Progressive Governance Conference

Chile ’09

Meg Munn interviews Phil Goff, Leader of the New Zealand Labour Party.

Posted by progressivegovernance09 on March 27, 2009

We have recruited some roving reporters for the blog – here Meg Munn MP interviews Phil Goff, Leader of the New Zealand Labour Party:

At the New Zealand General Election in November 2008 Labour lost after three terms in government.  Phil Goff has taken over as leader of the NZ Labour Party, and as the parallels with the UK are strong I was keen to learn from Phil what happened.

Phil told me that it’s unusual for any NZ government to have more than three terms, even where they have been seen as having done a good job. All governments have to make difficult decisions which alienate some of the electorate.

He told me that there were three key reasons for their defeat. Although the government was generally well regarded, there was a powerful sense that “it’s time for a change” after three terms in office.

An area of policy which went against Labour was law and order. Phil felt that he had done a significant amount on being tougher but this was still not enough to stave off criticism.

Thirdly, the opposition party portrayed a number of Labour’s policies as being support for a nanny state.

Also the opposition leader, John Key, moved the National Party to the centre. Despite not having supported many social changes introduced by Labour, he reversed his party’s position which reassured the public, while offering change in a new refreshed government.

Many Kiwis listened and many Labour supporters stayed at home.

Does this mean that the overwhelming pressure of “it’s time for a change”, inevitably mean that Labour in the UK is heading for defeat at the next General Election?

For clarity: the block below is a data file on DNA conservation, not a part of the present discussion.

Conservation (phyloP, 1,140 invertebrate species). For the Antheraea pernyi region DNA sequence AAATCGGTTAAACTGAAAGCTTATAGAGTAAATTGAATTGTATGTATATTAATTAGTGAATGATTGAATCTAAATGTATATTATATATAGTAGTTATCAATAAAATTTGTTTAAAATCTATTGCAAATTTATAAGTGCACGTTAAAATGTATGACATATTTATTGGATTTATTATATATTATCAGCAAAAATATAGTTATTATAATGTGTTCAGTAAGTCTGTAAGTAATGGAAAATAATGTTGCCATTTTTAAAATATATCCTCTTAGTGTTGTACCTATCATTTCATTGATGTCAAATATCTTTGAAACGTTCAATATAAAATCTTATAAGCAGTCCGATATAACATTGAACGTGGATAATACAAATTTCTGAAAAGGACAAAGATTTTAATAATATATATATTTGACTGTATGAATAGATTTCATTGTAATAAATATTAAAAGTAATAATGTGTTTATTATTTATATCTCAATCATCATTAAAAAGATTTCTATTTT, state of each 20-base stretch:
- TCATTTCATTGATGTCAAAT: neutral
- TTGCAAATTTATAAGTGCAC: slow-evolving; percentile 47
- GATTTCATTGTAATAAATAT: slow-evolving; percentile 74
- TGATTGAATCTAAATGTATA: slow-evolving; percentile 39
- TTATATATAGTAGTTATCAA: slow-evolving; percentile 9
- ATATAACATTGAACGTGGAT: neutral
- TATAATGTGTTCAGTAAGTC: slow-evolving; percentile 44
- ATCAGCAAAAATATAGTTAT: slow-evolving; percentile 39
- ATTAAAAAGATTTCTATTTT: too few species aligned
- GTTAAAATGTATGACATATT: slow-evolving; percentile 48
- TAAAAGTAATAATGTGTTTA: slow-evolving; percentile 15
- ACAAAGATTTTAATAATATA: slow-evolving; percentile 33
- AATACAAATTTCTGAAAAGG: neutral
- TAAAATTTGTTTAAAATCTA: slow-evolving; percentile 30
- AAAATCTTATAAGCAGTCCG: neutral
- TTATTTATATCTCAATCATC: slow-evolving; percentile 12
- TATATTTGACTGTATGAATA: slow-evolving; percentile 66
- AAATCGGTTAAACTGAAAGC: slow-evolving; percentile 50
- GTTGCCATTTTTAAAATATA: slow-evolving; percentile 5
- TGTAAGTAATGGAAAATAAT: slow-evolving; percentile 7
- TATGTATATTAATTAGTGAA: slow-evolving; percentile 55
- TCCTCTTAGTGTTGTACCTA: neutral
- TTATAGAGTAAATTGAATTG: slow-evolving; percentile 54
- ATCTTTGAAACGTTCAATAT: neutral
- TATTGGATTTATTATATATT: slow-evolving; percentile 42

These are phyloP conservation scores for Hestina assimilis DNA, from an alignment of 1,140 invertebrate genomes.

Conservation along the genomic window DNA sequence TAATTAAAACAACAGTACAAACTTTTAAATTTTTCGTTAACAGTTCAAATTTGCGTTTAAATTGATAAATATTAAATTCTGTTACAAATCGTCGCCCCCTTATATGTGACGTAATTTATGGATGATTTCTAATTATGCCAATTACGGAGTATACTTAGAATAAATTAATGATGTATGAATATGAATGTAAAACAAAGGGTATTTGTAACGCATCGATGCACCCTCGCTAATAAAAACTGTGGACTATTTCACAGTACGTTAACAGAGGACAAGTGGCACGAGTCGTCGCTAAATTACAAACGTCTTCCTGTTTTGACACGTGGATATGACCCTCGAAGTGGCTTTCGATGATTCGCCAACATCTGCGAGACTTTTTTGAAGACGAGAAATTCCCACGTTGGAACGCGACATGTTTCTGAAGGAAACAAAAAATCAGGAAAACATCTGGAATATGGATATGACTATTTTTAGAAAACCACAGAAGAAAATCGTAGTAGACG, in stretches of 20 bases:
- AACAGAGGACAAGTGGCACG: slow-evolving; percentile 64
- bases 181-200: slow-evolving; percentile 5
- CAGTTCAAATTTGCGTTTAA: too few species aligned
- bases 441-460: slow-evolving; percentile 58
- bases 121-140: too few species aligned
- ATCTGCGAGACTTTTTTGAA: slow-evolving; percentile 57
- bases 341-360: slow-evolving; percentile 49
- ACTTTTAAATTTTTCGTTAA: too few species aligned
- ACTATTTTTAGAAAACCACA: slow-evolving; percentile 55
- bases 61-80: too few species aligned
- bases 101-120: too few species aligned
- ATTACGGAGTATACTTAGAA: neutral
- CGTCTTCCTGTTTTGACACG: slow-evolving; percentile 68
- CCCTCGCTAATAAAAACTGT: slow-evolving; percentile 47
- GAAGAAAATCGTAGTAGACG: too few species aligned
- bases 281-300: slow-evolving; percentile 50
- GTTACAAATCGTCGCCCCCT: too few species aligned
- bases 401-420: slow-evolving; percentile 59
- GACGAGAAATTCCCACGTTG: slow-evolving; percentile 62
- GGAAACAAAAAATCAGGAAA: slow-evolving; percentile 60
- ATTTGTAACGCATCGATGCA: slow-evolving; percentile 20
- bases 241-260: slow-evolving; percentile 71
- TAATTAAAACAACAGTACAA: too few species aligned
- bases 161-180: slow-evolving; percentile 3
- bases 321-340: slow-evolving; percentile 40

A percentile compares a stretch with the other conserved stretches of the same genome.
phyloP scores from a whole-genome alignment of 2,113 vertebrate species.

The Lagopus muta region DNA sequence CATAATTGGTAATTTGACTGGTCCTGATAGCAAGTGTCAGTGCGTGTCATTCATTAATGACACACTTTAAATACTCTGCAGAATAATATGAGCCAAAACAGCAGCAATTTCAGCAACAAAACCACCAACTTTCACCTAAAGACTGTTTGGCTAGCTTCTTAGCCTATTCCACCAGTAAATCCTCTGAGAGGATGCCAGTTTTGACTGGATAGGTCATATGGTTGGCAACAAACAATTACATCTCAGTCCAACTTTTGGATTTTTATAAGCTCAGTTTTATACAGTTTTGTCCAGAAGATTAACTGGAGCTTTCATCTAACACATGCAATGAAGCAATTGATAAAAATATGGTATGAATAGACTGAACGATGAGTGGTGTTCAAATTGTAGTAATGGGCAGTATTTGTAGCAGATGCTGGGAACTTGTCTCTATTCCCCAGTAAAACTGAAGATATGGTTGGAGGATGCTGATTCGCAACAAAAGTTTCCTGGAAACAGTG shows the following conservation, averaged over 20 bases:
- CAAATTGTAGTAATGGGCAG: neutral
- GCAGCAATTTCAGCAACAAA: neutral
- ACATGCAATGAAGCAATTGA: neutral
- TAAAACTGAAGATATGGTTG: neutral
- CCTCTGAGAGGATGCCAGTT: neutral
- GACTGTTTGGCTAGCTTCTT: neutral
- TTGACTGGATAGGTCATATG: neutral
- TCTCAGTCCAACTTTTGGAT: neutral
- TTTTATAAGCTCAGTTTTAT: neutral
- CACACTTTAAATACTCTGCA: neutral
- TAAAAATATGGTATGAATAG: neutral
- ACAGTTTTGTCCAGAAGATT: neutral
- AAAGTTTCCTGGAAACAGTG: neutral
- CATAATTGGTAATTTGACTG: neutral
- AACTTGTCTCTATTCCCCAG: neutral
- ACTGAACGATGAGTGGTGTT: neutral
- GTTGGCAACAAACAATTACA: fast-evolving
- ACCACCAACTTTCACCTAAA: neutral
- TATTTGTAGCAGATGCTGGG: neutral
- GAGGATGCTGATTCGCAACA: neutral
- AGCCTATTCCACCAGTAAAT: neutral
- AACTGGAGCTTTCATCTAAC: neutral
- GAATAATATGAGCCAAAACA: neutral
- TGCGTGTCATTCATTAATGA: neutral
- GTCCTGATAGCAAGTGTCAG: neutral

Phil responded that it isn’t necessarily the case. The public have to feel confidence in the alternative and they won’t support a party and a leader they’re not sure about, preferring to stay with a known quantity. NZ Labour felt there were good reasons for the electorate not to trust John Key, but efforts to try and demonstrate this backfired with the public suspecting a dirty tricks campaign.

I asked how NZ Labour is doing now.

The Government are having a honey moon period, and have not yet been tested with difficult decisions. The budget is not until May. However he remains positive about the state of the party. The leadership change was smooth and achieved without dissent – something that is rare in NZ Labour’s history. He added that the parliamentary party is in a good state. A quarter of the Labour MPs are new, and they have lots of energy.

There are no ideological splits – previous Leader Helen Clark left a legacy of a united party, and New Zealand parliaments only last three years. So, although Phil Goff ruefully points out that it will not be easy having been elected leader of the opposition 2 weeks before the Government took power, he has every reason to be optimistic about the future.

His advice for the UK Labour Party?

“It’s time for a change” is hard to fight against, but the population has to be convinced that the alternative will be better. UK Labour has a record to stand on. Defeat is not inevitable if the alternative offered is politically unconvincing, or if the personalities in charge aren’t trusted.

Incidentally, the NZ Labour Party’s previous Leader and Prime Minister, Helen Clark, is UN Secretary-General Ban Ki-moon’s preferred candidate for the role of head of the United Nations Development Programme.

Meg Munn MP

2 Responses to “Meg Munn interviews Phil Goff, Leader of the New Zealand Labour Party.”

  1. […] GO – https://pgc09.wordpress.com/2009/03/27/meg-munn-interviews-phil-goff-leader-of-the-new-zealand-labour… […]

  2. […] have to have formidable decisions that divide a little of a electorate Read a strange here:  Meg Munn interviews Phil Goff, Leader of a New Zealand Labour … Filed under: Jobs Tags: a-united-party, alienate-some, been-elected, decisions-which, […]

Leave a Reply

Fill in your details below or click an icon to log in:

WordPress.com Logo

You are commenting using your WordPress.com account. Log Out / Change )

Twitter picture

You are commenting using your Twitter account. Log Out / Change )

Facebook photo

You are commenting using your Facebook account. Log Out / Change )

Google+ photo

You are commenting using your Google+ account. Log Out / Change )

Connecting to %s

 
%d bloggers like this: